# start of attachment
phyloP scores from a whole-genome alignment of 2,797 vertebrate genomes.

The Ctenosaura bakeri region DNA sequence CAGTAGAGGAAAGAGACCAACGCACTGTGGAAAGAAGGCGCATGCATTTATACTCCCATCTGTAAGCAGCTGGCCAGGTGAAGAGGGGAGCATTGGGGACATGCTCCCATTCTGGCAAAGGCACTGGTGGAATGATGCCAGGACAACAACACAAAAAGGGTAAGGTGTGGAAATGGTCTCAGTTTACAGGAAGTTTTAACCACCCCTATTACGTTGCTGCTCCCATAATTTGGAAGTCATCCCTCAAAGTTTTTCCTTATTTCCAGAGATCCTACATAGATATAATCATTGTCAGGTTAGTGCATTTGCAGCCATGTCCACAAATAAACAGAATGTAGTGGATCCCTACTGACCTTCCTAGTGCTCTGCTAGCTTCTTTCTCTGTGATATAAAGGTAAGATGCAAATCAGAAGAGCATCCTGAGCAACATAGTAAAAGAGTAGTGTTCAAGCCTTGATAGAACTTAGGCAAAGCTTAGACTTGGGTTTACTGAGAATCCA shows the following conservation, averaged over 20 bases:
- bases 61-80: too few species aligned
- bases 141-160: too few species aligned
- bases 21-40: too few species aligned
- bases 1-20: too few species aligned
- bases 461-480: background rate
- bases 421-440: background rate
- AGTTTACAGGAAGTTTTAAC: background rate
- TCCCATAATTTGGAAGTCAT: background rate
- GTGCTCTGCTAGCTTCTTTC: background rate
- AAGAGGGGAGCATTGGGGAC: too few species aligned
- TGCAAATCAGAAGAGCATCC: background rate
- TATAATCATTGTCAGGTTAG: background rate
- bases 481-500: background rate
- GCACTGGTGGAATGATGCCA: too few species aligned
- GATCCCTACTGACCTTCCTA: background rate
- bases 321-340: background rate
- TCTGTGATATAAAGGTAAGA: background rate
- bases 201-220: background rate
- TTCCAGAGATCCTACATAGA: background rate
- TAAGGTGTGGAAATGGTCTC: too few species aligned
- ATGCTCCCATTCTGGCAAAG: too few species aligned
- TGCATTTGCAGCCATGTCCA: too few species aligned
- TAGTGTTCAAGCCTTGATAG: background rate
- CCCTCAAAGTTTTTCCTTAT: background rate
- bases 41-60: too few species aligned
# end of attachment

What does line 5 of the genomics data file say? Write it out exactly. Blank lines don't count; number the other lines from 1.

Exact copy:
- bases 21-40: too few species aligned